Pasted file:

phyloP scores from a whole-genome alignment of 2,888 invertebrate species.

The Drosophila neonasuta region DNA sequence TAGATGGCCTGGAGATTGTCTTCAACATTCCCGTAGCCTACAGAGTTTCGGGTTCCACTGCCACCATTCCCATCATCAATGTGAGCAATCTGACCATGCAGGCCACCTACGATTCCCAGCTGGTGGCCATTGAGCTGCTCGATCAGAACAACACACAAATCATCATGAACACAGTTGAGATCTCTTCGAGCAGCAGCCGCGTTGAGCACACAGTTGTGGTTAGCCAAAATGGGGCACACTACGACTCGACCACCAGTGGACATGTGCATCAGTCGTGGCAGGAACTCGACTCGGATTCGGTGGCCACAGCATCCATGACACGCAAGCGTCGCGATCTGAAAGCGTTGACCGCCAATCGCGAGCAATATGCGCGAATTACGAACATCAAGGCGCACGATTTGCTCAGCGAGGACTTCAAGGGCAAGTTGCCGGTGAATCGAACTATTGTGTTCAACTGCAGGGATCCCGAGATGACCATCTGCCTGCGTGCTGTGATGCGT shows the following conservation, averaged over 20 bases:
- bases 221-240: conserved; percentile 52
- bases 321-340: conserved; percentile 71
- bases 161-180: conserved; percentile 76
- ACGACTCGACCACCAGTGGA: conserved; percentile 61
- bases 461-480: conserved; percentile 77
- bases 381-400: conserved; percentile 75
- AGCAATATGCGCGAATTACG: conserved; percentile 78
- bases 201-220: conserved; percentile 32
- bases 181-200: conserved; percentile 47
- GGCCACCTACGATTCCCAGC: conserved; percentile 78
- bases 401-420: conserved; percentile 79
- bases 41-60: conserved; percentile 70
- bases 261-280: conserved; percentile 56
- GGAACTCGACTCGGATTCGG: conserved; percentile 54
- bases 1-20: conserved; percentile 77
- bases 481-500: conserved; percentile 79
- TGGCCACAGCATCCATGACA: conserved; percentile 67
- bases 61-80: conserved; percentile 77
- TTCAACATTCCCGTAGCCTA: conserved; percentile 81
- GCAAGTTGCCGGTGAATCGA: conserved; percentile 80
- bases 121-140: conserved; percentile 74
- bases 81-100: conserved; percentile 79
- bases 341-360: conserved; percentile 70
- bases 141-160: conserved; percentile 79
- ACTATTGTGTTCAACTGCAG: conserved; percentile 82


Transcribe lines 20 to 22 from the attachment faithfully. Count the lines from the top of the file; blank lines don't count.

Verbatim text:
- bases 61-80: conserved; percentile 77
- TTCAACATTCCCGTAGCCTA: conserved; percentile 81
- GCAAGTTGCCGGTGAATCGA: conserved; percentile 80